Importantly, we looked at the other major factors known to increase the risk of arrhythmia – age, male sex, level of left heart dysfunction and presence of heart fibrosis (scarring) on MRI – and even after controlling for these statistically TTNtvs were a strong predictor of arrhythmia.
Heart fibrosis, or scarring, on MRI is worth delving into a little more deeply. Fibrosis shows up as white patches on the heart in an MRI scan after a contrast agent (gadolinium) has been given via a vein. The presence of this fibrosis has long been known to be a strong predictor of arrhythmia, it’s likely that the scarred area interferes with the way electrical signals travel through the heart. DCM patients with a TTNtv don’t seem to have more fibrosis than other DCM patients – we found that in a previous study and confirmed it again here. However, a remarkable finding in our study was the apparent additive nature between fibrosis and a TTNtv in terms of arrhythmia risk. Of those patients that had both fibrosis and a TTNtv, 62% experienced a ventricular arrhythmia, compared to only 5% of those with neither fibrosis or a TTNTv.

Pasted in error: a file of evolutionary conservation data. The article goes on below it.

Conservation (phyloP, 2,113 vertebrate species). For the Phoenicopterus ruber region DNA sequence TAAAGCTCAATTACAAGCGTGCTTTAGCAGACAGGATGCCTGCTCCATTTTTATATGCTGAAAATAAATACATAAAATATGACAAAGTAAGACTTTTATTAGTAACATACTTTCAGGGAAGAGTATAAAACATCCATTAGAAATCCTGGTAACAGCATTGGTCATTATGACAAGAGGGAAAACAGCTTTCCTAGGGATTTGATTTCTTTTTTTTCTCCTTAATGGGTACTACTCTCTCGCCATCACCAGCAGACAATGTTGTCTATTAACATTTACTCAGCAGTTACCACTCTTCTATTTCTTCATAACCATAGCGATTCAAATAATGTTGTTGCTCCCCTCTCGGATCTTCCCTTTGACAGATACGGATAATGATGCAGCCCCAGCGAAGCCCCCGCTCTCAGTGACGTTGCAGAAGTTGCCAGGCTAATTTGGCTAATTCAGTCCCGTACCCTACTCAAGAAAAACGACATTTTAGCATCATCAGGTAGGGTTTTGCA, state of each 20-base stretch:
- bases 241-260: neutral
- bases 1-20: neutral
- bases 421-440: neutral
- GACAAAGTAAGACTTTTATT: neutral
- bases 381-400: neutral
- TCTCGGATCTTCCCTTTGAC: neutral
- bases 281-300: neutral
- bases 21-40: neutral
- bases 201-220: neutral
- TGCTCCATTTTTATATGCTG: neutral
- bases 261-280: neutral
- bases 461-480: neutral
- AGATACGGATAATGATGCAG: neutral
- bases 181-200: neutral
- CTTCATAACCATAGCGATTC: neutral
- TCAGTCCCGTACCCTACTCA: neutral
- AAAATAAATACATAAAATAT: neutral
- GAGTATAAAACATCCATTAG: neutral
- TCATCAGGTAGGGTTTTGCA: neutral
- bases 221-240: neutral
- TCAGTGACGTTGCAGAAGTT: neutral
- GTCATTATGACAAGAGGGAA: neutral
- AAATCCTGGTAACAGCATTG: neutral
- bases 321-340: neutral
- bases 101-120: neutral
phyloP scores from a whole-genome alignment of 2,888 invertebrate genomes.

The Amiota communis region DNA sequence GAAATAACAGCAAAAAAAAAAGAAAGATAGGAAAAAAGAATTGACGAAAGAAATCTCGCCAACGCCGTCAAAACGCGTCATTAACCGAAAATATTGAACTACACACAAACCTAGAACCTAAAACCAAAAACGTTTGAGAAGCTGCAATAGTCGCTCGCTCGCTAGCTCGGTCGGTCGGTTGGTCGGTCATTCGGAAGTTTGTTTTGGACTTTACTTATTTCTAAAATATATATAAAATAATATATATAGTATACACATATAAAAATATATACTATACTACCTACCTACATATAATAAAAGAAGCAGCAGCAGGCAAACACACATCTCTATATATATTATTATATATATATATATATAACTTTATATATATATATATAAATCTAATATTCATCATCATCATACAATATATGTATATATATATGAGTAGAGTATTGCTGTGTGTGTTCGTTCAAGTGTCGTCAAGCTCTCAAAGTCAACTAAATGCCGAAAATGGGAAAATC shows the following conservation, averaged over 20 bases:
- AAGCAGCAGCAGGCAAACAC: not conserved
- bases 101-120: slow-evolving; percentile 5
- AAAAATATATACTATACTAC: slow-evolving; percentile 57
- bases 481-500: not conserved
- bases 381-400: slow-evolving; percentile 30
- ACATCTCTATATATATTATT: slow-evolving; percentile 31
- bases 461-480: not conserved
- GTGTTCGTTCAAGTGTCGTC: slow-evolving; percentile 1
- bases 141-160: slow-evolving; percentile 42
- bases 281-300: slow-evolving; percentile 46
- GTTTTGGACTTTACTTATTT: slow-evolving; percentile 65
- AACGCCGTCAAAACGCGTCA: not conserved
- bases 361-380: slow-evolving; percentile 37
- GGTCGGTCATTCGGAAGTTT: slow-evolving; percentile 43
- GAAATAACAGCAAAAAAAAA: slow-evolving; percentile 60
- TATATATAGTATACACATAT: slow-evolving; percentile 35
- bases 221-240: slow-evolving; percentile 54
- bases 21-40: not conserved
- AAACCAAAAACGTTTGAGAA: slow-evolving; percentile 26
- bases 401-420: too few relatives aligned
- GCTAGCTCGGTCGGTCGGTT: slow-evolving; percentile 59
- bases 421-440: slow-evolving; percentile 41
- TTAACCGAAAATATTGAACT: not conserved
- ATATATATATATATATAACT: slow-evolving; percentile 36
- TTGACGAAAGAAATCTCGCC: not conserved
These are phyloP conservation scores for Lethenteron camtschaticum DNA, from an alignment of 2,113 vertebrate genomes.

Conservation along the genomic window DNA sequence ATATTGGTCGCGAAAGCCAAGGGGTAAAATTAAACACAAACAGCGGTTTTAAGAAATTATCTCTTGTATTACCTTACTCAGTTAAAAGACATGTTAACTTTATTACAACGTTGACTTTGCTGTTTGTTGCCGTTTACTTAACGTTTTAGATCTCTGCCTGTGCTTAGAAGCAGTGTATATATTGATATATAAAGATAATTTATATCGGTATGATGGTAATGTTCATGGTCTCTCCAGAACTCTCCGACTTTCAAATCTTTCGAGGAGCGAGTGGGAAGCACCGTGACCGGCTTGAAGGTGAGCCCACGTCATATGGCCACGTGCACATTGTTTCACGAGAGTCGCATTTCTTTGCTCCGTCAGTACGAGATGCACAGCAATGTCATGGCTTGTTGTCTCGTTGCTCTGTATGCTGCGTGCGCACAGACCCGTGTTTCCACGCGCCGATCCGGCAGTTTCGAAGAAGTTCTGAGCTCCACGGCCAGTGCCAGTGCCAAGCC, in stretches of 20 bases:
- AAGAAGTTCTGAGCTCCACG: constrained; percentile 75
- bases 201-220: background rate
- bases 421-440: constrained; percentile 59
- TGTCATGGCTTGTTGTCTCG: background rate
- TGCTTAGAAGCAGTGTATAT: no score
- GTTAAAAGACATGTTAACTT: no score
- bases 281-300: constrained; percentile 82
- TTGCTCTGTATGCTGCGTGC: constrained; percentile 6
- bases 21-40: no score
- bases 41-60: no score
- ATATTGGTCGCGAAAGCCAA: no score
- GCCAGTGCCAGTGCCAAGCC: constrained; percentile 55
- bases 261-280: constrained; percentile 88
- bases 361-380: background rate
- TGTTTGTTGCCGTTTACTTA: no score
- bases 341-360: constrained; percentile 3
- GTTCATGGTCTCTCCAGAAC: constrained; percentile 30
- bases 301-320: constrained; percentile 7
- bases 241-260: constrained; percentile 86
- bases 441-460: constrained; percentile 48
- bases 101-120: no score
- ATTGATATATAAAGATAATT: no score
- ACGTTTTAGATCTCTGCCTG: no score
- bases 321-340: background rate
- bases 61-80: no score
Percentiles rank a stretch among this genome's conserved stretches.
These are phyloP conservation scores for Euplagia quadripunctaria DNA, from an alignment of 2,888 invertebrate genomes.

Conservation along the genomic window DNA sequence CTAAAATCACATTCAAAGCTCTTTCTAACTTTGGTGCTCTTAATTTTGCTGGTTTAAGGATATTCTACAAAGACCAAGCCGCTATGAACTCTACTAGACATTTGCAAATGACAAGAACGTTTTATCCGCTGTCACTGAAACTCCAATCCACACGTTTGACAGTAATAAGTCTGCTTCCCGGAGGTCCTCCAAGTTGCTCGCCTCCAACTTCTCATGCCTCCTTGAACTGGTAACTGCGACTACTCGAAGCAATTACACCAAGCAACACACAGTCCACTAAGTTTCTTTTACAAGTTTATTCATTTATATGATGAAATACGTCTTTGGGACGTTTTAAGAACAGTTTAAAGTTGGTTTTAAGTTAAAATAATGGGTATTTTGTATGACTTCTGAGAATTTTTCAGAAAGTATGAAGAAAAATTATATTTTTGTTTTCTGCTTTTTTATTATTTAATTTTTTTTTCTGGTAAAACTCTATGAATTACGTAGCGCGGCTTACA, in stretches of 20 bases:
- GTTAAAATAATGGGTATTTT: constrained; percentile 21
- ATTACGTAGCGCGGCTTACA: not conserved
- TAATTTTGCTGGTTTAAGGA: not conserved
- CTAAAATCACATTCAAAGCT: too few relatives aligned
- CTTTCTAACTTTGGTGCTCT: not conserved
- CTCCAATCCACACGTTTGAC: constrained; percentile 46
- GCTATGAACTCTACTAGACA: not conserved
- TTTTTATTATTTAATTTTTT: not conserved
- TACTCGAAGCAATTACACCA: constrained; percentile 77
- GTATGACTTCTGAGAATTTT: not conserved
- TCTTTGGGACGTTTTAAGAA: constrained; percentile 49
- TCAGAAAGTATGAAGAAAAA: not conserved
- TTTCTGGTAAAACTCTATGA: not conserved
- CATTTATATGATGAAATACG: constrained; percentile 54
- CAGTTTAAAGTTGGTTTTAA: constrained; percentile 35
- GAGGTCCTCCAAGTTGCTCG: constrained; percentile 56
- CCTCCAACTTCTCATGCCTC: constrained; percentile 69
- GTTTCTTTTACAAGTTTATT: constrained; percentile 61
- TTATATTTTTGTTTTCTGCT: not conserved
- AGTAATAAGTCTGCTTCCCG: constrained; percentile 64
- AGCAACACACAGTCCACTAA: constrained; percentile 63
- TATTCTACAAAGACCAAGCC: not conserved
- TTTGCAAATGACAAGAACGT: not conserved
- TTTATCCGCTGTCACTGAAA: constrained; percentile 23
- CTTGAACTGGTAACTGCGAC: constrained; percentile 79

So how might TTNtvs lead to more arrhythmia in DCM?
This study wasn’t designed to answer this question and much more work needs to be done. But one avenue worth investigating is the fact that DCM patients with a TTNtv seem to have thinner heart muscle walls than those without a TTNtv, as we discussed in one of our previous blogs from October 2017. Thinner walls lead to increased ‘strain’ on the heart muscle cells, which can potentially alter their electrical properties.
Can knowing if a patient has a TTNtv help decide whether or not they should have an ICD? This was a relatively small study and the robustness of the findings certainly needs to be tested in much larger cohorts. Such studies are under way (see our blog post from October 25th 2018) and it is hoped that in the future TTNtv may be one of several factors that can help in risk-stratifying patients with DCM.